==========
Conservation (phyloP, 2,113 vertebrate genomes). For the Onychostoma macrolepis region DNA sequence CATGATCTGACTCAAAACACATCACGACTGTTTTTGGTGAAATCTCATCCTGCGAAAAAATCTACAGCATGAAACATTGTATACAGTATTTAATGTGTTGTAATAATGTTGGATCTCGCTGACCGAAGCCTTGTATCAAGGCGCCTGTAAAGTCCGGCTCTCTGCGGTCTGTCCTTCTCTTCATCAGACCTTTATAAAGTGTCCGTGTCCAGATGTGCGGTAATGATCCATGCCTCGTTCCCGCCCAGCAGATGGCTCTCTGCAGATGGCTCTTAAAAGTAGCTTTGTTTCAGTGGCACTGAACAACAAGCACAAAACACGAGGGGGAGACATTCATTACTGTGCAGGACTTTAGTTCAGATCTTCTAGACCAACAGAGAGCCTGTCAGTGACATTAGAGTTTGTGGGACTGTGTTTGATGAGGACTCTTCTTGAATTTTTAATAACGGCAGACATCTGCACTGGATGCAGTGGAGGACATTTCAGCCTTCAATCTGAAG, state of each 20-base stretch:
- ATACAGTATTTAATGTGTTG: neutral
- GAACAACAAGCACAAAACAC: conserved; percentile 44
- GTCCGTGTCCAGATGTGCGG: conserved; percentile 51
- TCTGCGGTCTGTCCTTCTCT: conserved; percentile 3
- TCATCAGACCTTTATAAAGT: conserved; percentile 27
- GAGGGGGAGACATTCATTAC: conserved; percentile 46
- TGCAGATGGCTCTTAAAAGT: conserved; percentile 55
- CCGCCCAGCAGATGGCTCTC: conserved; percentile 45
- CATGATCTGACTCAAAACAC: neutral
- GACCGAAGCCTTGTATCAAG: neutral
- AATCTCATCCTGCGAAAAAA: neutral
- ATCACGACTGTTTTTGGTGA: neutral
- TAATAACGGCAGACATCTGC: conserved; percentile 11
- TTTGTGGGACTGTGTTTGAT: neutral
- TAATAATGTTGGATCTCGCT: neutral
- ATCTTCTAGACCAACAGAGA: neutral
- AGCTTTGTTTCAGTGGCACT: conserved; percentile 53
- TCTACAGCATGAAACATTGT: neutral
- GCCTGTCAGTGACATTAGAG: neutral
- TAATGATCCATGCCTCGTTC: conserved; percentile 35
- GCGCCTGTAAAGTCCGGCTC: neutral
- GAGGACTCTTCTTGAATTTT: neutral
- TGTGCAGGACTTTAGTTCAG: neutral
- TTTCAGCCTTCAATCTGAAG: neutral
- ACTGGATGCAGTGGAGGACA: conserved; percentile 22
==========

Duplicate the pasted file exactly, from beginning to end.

Conservation (phyloP, 2,113 vertebrate genomes). For the Onychostoma macrolepis region DNA sequence CATGATCTGACTCAAAACACATCACGACTGTTTTTGGTGAAATCTCATCCTGCGAAAAAATCTACAGCATGAAACATTGTATACAGTATTTAATGTGTTGTAATAATGTTGGATCTCGCTGACCGAAGCCTTGTATCAAGGCGCCTGTAAAGTCCGGCTCTCTGCGGTCTGTCCTTCTCTTCATCAGACCTTTATAAAGTGTCCGTGTCCAGATGTGCGGTAATGATCCATGCCTCGTTCCCGCCCAGCAGATGGCTCTCTGCAGATGGCTCTTAAAAGTAGCTTTGTTTCAGTGGCACTGAACAACAAGCACAAAACACGAGGGGGAGACATTCATTACTGTGCAGGACTTTAGTTCAGATCTTCTAGACCAACAGAGAGCCTGTCAGTGACATTAGAGTTTGTGGGACTGTGTTTGATGAGGACTCTTCTTGAATTTTTAATAACGGCAGACATCTGCACTGGATGCAGTGGAGGACATTTCAGCCTTCAATCTGAAG, state of each 20-base stretch:
- ATACAGTATTTAATGTGTTG: neutral
- GAACAACAAGCACAAAACAC: conserved; percentile 44
- GTCCGTGTCCAGATGTGCGG: conserved; percentile 51
- TCTGCGGTCTGTCCTTCTCT: conserved; percentile 3
- TCATCAGACCTTTATAAAGT: conserved; percentile 27
- GAGGGGGAGACATTCATTAC: conserved; percentile 46
- TGCAGATGGCTCTTAAAAGT: conserved; percentile 55
- CCGCCCAGCAGATGGCTCTC: conserved; percentile 45
- CATGATCTGACTCAAAACAC: neutral
- GACCGAAGCCTTGTATCAAG: neutral
- AATCTCATCCTGCGAAAAAA: neutral
- ATCACGACTGTTTTTGGTGA: neutral
- TAATAACGGCAGACATCTGC: conserved; percentile 11
- TTTGTGGGACTGTGTTTGAT: neutral
- TAATAATGTTGGATCTCGCT: neutral
- ATCTTCTAGACCAACAGAGA: neutral
- AGCTTTGTTTCAGTGGCACT: conserved; percentile 53
- TCTACAGCATGAAACATTGT: neutral
- GCCTGTCAGTGACATTAGAG: neutral
- TAATGATCCATGCCTCGTTC: conserved; percentile 35
- GCGCCTGTAAAGTCCGGCTC: neutral
- GAGGACTCTTCTTGAATTTT: neutral
- TGTGCAGGACTTTAGTTCAG: neutral
- TTTCAGCCTTCAATCTGAAG: neutral
- ACTGGATGCAGTGGAGGACA: conserved; percentile 22